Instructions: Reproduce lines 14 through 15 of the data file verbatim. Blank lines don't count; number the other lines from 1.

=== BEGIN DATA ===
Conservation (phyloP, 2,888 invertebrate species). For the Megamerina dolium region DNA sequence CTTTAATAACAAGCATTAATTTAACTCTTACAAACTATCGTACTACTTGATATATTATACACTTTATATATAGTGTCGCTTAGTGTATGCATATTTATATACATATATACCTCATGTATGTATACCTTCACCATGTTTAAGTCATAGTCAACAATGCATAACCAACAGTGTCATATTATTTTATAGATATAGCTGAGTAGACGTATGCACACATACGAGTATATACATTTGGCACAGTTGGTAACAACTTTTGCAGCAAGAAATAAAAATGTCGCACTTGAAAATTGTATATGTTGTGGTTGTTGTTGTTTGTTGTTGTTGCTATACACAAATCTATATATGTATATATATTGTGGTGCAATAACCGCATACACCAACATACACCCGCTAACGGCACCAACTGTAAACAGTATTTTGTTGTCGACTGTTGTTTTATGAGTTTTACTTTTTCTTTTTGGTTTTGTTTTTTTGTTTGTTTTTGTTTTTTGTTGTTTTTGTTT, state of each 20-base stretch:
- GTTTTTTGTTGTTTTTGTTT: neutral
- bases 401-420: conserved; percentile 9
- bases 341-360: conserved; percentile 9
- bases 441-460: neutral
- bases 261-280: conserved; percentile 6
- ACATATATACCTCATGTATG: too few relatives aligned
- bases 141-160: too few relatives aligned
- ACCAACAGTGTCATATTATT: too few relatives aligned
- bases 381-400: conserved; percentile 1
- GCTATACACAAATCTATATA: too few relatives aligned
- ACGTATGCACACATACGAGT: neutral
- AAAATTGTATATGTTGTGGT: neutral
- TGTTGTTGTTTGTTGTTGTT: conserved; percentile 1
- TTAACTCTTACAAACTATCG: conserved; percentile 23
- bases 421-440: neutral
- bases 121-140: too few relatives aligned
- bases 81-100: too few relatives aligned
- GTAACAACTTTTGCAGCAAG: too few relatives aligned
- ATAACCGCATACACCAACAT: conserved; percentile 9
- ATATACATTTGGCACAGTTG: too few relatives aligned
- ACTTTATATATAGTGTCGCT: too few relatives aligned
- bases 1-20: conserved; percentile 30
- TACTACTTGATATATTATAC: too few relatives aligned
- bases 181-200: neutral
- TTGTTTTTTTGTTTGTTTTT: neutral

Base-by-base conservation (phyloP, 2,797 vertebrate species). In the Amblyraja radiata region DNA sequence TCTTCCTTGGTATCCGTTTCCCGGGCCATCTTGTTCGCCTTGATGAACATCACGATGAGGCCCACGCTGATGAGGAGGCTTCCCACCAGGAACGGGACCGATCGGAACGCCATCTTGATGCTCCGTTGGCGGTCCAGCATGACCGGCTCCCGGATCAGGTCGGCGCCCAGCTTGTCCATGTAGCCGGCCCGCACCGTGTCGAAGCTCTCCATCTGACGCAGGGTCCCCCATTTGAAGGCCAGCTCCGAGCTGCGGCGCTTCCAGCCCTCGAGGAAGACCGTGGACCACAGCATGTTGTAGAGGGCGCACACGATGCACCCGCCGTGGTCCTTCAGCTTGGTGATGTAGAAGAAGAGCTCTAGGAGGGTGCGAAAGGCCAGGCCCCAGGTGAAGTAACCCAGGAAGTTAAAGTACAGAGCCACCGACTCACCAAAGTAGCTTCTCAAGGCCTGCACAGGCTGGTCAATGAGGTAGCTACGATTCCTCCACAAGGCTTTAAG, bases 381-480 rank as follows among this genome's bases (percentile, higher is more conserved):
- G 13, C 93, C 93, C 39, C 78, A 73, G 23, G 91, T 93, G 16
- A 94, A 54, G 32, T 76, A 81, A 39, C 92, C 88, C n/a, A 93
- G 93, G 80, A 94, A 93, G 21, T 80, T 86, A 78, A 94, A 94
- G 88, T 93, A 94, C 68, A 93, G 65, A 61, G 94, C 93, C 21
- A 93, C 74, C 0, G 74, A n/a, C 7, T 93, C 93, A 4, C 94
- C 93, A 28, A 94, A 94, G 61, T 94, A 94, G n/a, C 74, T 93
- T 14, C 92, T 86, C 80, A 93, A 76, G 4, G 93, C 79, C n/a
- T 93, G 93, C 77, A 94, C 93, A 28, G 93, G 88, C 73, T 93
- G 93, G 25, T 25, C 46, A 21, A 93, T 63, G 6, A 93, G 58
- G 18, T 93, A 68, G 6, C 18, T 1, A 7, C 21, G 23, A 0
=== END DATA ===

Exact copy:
- TGTTGTTGTTTGTTGTTGTT: conserved; percentile 1
- TTAACTCTTACAAACTATCG: conserved; percentile 23